Spirit and Creativity

Every August the attention of most auto enthusiasts on the planet turns to the Monterey Peninsula in central California for the legendary Monterey Car Week. This year I was lucky enough to attend, and it was certainly a pilgrimage because the week truly has something for any automotive junkie to enjoy. From the Concours d’ Elegance on the grounds of Pebble Beach to the Concours d’ Lemons held in a public park just off the main highway, there is truly something for everyone.

A great part of the week is that you get to see cars in person that you have only seen in magazines or perhaps on Top Gear. Bugatti Veyron? Yep. Saw at least a half dozen of them. Lamborghini Espada? I got passed by three of them in a line while I was waiting at a stoplight. I even managed to see a 1937 Tatra T77 filling up at the corner gas station just after it had made the trip over from the Netherlands in a container.

Most of these super rare and expensive cars are usually tucked behind velvet ropes quietly resting in museums or private collections, but in Monterey you can get right up close, and if you ask nicely, even take a seat behind the wheel or get a spin around the block with the proud owner. It is an amazing experience even if you don’t get a chance to hit the main shows and auctions during the week because the peninsula is inundated with cars and motorcycles of nearly every vintage and genre.

The main thing you notice when you get up close and personal with some of these legendary cars is that often you can see clever bits of engineering rarely mentioned in books or magazine articles because they are such minute details. I was lucky enough to get an invitation to attend a tour of the Bonhams auction with a knowledgeable friend who has spent time under the helmet and also under the hoods of some interesting racing cars. I took a good look at a few Formula 1 cars from the 1960s and 1970s, and I could see many fascinating details that showed how the engineers went about solving challenges with the cars to squeeze the very last bit of performance out of them while staying within the four corners of the rulebook. What struck me was how simple these cars were, yet they were monstrously fast in their time, which is a credit to the brains that created them and the brave drivers that hurtled them around the circuits.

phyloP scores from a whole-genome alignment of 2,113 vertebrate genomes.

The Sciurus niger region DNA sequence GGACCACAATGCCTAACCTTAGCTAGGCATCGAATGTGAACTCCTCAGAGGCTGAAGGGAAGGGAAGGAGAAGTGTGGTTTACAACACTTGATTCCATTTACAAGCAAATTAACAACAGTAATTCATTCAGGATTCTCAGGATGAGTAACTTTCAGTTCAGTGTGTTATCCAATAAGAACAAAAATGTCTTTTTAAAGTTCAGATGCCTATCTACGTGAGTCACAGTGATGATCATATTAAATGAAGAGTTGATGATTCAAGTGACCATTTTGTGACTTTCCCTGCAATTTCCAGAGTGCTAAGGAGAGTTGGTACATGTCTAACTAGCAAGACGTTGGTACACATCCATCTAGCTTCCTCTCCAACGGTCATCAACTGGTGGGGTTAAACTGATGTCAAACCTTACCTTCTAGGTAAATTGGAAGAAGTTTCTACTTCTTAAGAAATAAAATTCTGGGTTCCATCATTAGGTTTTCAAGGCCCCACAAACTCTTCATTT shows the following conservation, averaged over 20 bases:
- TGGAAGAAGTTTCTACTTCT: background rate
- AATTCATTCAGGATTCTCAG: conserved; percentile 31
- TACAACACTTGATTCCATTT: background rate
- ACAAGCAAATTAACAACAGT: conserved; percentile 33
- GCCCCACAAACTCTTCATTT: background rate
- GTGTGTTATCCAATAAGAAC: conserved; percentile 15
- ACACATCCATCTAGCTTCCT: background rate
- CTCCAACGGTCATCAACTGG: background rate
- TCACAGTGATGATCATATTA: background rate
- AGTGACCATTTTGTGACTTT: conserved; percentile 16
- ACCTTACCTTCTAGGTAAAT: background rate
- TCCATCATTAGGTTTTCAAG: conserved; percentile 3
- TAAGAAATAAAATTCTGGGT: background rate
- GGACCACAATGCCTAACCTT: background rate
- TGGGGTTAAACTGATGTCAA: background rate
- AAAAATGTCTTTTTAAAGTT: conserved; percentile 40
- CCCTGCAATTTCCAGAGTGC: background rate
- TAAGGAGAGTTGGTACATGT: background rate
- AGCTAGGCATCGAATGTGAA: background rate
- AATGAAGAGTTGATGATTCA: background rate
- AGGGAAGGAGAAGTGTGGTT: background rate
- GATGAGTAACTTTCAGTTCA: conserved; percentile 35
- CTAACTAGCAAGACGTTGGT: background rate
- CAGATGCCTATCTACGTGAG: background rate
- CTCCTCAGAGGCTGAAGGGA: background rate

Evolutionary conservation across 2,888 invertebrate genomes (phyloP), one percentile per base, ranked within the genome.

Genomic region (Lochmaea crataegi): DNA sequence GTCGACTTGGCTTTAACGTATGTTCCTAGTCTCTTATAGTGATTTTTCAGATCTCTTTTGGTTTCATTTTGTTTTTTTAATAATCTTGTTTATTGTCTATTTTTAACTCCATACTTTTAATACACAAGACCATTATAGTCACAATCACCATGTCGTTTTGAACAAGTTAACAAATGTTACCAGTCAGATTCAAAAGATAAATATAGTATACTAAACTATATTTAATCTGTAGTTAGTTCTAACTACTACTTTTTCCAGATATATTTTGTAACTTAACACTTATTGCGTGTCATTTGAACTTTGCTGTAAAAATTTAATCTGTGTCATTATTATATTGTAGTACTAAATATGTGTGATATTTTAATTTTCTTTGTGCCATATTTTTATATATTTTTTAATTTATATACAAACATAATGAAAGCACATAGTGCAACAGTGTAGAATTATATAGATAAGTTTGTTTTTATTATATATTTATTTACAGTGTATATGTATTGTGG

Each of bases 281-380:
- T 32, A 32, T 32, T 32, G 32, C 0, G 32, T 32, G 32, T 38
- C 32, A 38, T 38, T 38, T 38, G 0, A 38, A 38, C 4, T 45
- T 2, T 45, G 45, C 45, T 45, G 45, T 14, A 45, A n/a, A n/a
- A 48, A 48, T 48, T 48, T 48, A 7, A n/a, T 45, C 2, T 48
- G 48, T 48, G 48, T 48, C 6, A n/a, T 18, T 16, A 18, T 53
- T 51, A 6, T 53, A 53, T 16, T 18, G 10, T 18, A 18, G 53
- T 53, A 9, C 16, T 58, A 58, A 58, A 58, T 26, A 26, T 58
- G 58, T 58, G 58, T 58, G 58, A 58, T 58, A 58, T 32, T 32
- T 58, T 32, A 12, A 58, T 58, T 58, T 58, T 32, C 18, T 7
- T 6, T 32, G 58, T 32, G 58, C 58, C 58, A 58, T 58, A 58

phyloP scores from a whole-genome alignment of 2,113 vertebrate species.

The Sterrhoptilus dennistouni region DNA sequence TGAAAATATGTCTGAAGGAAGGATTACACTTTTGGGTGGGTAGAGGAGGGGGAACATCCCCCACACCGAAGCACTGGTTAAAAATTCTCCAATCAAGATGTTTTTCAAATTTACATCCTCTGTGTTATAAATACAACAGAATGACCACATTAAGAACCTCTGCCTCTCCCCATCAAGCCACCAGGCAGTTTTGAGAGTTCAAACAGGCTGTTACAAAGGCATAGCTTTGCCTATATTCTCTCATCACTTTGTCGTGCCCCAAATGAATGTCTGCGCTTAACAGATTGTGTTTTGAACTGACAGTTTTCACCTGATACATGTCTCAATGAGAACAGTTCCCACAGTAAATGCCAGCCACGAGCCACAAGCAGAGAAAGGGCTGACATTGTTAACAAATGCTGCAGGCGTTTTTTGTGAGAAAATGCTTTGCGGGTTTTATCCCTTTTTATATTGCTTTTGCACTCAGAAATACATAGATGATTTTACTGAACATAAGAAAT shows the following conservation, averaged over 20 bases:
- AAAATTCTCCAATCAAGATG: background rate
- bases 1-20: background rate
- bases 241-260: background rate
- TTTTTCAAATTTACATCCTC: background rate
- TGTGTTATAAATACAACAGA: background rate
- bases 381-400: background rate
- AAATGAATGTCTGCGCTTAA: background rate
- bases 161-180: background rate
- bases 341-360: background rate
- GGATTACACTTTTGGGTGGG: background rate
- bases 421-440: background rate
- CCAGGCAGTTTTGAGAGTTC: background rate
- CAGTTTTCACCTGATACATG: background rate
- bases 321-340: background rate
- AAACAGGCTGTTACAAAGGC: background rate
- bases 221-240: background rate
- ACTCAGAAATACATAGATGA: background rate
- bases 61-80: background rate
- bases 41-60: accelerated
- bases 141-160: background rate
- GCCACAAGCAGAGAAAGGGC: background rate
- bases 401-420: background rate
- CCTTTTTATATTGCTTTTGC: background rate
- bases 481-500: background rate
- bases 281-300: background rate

In many ways, you will see this same sort of spirit and creativity in NASA racing around the country. Many classes are restricted in how inventive you can get, but then there are classes like Performance Touring and Super Touring where the mad genius is the man or woman of the hour scheming up new ways to increase speed without accruing points that would bump them up into a faster class. You can see some of that same ingenuity in the articles in this issue of Speed News, with features on how to fix a bumper fascia using the ubiquitous zip tie, tips on aligning your car to get it in top form, and even how to doctor up your tow vehicle to keep it from sagging down the highway like a teenager’s blue jeans.

You may not be working on Gilles Villeneuve’s Ferrari F1 machine, but every time you contemplate how to make your car faster or somehow work better, you are channeling that same spirit that flowed through the hallowed garages of the Scuderia so many years ago. Start dreaming. Who knows what new demon tweak you may come up with using some zip ties, a roll of duct tape, and your imagination?

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